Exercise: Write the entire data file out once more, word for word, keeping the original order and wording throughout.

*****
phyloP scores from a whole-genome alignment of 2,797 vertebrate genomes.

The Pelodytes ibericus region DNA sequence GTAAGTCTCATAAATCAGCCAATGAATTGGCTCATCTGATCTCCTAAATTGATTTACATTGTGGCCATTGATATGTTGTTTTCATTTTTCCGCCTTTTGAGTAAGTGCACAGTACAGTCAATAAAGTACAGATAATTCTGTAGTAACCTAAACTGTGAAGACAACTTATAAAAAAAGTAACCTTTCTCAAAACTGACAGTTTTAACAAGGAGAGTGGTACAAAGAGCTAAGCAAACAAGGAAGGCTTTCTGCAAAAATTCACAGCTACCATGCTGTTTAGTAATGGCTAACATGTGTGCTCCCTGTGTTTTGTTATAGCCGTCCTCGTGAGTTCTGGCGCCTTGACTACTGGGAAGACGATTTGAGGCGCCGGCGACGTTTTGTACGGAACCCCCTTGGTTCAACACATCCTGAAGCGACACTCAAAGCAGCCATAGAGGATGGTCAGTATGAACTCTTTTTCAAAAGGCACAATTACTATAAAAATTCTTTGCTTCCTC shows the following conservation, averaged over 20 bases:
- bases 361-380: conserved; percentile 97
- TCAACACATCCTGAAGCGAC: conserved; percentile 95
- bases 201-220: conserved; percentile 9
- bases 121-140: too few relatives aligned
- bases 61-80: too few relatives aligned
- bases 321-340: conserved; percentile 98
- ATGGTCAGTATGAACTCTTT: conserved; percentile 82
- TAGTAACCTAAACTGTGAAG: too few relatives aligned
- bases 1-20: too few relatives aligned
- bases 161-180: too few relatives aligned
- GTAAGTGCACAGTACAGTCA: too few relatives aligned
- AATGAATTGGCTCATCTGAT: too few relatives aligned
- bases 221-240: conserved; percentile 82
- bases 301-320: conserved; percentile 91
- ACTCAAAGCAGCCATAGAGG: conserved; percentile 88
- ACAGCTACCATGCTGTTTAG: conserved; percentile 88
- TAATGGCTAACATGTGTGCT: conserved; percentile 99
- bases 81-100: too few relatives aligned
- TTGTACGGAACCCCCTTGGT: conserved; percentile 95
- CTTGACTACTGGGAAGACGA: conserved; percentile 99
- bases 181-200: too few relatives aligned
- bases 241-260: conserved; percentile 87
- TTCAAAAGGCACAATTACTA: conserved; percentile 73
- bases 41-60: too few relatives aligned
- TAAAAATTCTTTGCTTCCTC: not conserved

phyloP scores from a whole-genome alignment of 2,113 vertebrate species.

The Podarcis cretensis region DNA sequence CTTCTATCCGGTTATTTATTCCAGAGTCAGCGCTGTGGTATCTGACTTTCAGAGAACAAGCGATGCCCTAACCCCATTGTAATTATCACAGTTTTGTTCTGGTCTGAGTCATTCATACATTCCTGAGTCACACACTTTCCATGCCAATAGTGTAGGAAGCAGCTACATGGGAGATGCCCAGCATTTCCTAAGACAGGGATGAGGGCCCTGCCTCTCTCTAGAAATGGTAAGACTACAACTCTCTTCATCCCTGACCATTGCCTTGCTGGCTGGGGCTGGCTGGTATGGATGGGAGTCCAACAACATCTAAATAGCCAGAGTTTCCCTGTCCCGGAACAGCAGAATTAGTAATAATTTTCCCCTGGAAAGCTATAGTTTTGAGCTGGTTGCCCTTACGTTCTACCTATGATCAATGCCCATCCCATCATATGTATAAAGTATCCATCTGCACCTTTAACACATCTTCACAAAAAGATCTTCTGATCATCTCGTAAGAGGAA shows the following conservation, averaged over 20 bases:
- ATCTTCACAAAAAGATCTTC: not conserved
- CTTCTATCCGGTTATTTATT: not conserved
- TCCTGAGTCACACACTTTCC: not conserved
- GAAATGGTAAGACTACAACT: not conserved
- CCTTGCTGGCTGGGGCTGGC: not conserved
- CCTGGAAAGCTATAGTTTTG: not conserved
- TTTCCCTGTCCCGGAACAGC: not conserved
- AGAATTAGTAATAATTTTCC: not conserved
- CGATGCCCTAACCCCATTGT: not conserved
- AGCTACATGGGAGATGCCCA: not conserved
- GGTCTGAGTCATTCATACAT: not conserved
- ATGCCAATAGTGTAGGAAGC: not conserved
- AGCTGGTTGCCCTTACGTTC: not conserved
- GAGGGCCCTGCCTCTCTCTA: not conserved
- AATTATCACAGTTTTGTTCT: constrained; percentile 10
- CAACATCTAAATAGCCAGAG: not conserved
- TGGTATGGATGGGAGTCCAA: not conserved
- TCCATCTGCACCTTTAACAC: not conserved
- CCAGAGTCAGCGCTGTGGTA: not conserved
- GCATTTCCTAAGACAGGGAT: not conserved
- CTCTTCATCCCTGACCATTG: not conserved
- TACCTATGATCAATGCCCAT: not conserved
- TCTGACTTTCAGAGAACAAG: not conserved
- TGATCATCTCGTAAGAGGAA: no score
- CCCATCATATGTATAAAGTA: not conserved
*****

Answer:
phyloP scores from a whole-genome alignment of 2,797 vertebrate genomes.

The Pelodytes ibericus region DNA sequence GTAAGTCTCATAAATCAGCCAATGAATTGGCTCATCTGATCTCCTAAATTGATTTACATTGTGGCCATTGATATGTTGTTTTCATTTTTCCGCCTTTTGAGTAAGTGCACAGTACAGTCAATAAAGTACAGATAATTCTGTAGTAACCTAAACTGTGAAGACAACTTATAAAAAAAGTAACCTTTCTCAAAACTGACAGTTTTAACAAGGAGAGTGGTACAAAGAGCTAAGCAAACAAGGAAGGCTTTCTGCAAAAATTCACAGCTACCATGCTGTTTAGTAATGGCTAACATGTGTGCTCCCTGTGTTTTGTTATAGCCGTCCTCGTGAGTTCTGGCGCCTTGACTACTGGGAAGACGATTTGAGGCGCCGGCGACGTTTTGTACGGAACCCCCTTGGTTCAACACATCCTGAAGCGACACTCAAAGCAGCCATAGAGGATGGTCAGTATGAACTCTTTTTCAAAAGGCACAATTACTATAAAAATTCTTTGCTTCCTC shows the following conservation, averaged over 20 bases:
- bases 361-380: conserved; percentile 97
- TCAACACATCCTGAAGCGAC: conserved; percentile 95
- bases 201-220: conserved; percentile 9
- bases 121-140: too few relatives aligned
- bases 61-80: too few relatives aligned
- bases 321-340: conserved; percentile 98
- ATGGTCAGTATGAACTCTTT: conserved; percentile 82
- TAGTAACCTAAACTGTGAAG: too few relatives aligned
- bases 1-20: too few relatives aligned
- bases 161-180: too few relatives aligned
- GTAAGTGCACAGTACAGTCA: too few relatives aligned
- AATGAATTGGCTCATCTGAT: too few relatives aligned
- bases 221-240: conserved; percentile 82
- bases 301-320: conserved; percentile 91
- ACTCAAAGCAGCCATAGAGG: conserved; percentile 88
- ACAGCTACCATGCTGTTTAG: conserved; percentile 88
- TAATGGCTAACATGTGTGCT: conserved; percentile 99
- bases 81-100: too few relatives aligned
- TTGTACGGAACCCCCTTGGT: conserved; percentile 95
- CTTGACTACTGGGAAGACGA: conserved; percentile 99
- bases 181-200: too few relatives aligned
- bases 241-260: conserved; percentile 87
- TTCAAAAGGCACAATTACTA: conserved; percentile 73
- bases 41-60: too few relatives aligned
- TAAAAATTCTTTGCTTCCTC: not conserved

phyloP scores from a whole-genome alignment of 2,113 vertebrate species.

The Podarcis cretensis region DNA sequence CTTCTATCCGGTTATTTATTCCAGAGTCAGCGCTGTGGTATCTGACTTTCAGAGAACAAGCGATGCCCTAACCCCATTGTAATTATCACAGTTTTGTTCTGGTCTGAGTCATTCATACATTCCTGAGTCACACACTTTCCATGCCAATAGTGTAGGAAGCAGCTACATGGGAGATGCCCAGCATTTCCTAAGACAGGGATGAGGGCCCTGCCTCTCTCTAGAAATGGTAAGACTACAACTCTCTTCATCCCTGACCATTGCCTTGCTGGCTGGGGCTGGCTGGTATGGATGGGAGTCCAACAACATCTAAATAGCCAGAGTTTCCCTGTCCCGGAACAGCAGAATTAGTAATAATTTTCCCCTGGAAAGCTATAGTTTTGAGCTGGTTGCCCTTACGTTCTACCTATGATCAATGCCCATCCCATCATATGTATAAAGTATCCATCTGCACCTTTAACACATCTTCACAAAAAGATCTTCTGATCATCTCGTAAGAGGAA shows the following conservation, averaged over 20 bases:
- ATCTTCACAAAAAGATCTTC: not conserved
- CTTCTATCCGGTTATTTATT: not conserved
- TCCTGAGTCACACACTTTCC: not conserved
- GAAATGGTAAGACTACAACT: not conserved
- CCTTGCTGGCTGGGGCTGGC: not conserved
- CCTGGAAAGCTATAGTTTTG: not conserved
- TTTCCCTGTCCCGGAACAGC: not conserved
- AGAATTAGTAATAATTTTCC: not conserved
- CGATGCCCTAACCCCATTGT: not conserved
- AGCTACATGGGAGATGCCCA: not conserved
- GGTCTGAGTCATTCATACAT: not conserved
- ATGCCAATAGTGTAGGAAGC: not conserved
- AGCTGGTTGCCCTTACGTTC: not conserved
- GAGGGCCCTGCCTCTCTCTA: not conserved
- AATTATCACAGTTTTGTTCT: constrained; percentile 10
- CAACATCTAAATAGCCAGAG: not conserved
- TGGTATGGATGGGAGTCCAA: not conserved
- TCCATCTGCACCTTTAACAC: not conserved
- CCAGAGTCAGCGCTGTGGTA: not conserved
- GCATTTCCTAAGACAGGGAT: not conserved
- CTCTTCATCCCTGACCATTG: not conserved
- TACCTATGATCAATGCCCAT: not conserved
- TCTGACTTTCAGAGAACAAG: not conserved
- TGATCATCTCGTAAGAGGAA: no score
- CCCATCATATGTATAAAGTA: not conserved